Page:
I miss it. I miss Edinburgh. I wasn't there last year because I was filming Flat TV, so I didn't get to do it and I missed it. It's like a phantom limb.
This is your third solo show right? It's described in the press release as your "third debut show" - Why so?
Yes, it's my third solo show and it will be my tenth year overall.
Actually... it's secretly eleven. I did this one year when I was a kid and I was in a shit production of Dr Jekyll and Mr Hyde, we didn't wear any shoes and I wore tights and there was only one prop, which was a revolving trolley.
It was not good! (Laughs)
I did two other shows, but they were years ago and I've been concentrating on other stuff for the last year-and-a-half other than stand-up, so it feels like I'm coming back to stand-up in a way.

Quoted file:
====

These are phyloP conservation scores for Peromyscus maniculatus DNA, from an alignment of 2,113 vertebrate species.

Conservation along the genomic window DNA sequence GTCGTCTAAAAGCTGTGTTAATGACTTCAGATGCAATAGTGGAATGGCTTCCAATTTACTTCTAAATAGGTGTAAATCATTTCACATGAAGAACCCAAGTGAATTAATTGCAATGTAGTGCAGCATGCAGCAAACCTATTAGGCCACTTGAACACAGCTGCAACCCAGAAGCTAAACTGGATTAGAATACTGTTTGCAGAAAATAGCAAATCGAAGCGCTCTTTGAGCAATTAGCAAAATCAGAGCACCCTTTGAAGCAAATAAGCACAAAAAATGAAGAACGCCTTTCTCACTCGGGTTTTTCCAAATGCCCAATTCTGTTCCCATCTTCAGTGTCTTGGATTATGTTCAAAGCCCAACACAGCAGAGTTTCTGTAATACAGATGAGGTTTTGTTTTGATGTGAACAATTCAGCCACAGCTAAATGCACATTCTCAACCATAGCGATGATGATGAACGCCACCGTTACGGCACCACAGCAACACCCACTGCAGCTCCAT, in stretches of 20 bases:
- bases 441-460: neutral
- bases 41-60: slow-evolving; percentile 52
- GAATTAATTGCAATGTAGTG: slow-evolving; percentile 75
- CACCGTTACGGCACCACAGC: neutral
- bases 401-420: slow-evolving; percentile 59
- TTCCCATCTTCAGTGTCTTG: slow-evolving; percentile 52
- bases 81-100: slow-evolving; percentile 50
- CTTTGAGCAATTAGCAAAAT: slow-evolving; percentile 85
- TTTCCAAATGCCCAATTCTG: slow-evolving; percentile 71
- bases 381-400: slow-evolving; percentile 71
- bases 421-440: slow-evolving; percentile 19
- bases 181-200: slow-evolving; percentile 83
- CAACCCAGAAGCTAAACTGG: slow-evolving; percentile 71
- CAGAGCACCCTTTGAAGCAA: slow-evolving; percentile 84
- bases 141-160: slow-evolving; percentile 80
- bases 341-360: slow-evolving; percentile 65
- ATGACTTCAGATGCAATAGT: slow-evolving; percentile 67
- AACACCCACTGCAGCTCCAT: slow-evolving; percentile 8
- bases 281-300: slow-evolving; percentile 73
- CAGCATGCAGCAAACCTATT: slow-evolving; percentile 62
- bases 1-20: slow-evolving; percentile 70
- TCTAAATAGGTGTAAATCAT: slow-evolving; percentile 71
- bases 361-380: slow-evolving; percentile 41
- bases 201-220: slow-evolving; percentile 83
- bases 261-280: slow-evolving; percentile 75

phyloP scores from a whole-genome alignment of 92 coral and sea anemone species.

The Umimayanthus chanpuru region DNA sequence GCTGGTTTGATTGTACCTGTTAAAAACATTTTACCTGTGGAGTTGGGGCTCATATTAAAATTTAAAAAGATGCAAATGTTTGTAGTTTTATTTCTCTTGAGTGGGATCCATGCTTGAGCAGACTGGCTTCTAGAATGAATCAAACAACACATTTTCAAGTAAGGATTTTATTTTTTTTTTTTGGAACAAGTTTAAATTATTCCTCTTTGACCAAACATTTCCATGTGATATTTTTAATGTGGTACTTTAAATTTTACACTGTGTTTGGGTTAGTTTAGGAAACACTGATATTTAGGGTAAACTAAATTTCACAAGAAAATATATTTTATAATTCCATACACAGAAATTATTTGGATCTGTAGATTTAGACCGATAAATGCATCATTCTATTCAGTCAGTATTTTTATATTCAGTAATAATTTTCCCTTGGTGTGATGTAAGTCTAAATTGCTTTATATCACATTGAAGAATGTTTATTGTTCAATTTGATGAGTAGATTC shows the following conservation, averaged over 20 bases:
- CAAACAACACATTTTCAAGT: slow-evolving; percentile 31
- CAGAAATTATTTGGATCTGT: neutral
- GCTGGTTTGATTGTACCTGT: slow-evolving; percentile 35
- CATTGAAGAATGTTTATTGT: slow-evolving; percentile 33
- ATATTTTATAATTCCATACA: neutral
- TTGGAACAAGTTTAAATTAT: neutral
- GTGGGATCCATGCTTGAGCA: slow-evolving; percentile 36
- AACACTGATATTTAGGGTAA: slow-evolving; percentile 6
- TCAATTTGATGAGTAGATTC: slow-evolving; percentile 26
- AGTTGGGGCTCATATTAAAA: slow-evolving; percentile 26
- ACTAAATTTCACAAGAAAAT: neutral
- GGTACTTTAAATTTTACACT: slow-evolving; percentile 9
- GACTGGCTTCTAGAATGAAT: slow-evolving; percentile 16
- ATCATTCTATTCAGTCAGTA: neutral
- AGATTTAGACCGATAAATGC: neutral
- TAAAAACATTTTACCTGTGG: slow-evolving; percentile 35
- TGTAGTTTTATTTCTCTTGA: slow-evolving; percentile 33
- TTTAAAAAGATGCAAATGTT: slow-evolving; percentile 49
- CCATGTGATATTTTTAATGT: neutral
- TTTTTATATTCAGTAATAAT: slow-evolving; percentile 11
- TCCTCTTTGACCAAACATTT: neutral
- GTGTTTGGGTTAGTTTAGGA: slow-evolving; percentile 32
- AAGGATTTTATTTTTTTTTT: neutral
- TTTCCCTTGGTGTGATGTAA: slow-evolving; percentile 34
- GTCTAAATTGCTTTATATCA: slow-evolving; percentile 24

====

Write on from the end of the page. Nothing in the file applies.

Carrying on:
That's why I feel like it's a bit of a debut in a way, it's also just a stupid joke! (Laughs)
What keeps you coming back to the Fringe?
It's a good question, because it's a very difficult month. There's a lot of pressure, it's exhausting. I say it's exhausting - I do one hour a day of work! (Laughs)
That's not what makes it exhausting, it's the constant mental pressure - how well you're going to perform, how the last show went, how tomorrow's show is going to go, who else is doing well, what's the reviewer going to say when they're in tomorrow.
That sort of thing wears you down. And then there's the physical side of it, just trying to stay awake. You do long hours, you do the shows, you appear on bill and then of course there's the social aspect where you're drinking until 5 in the morning with other comedians.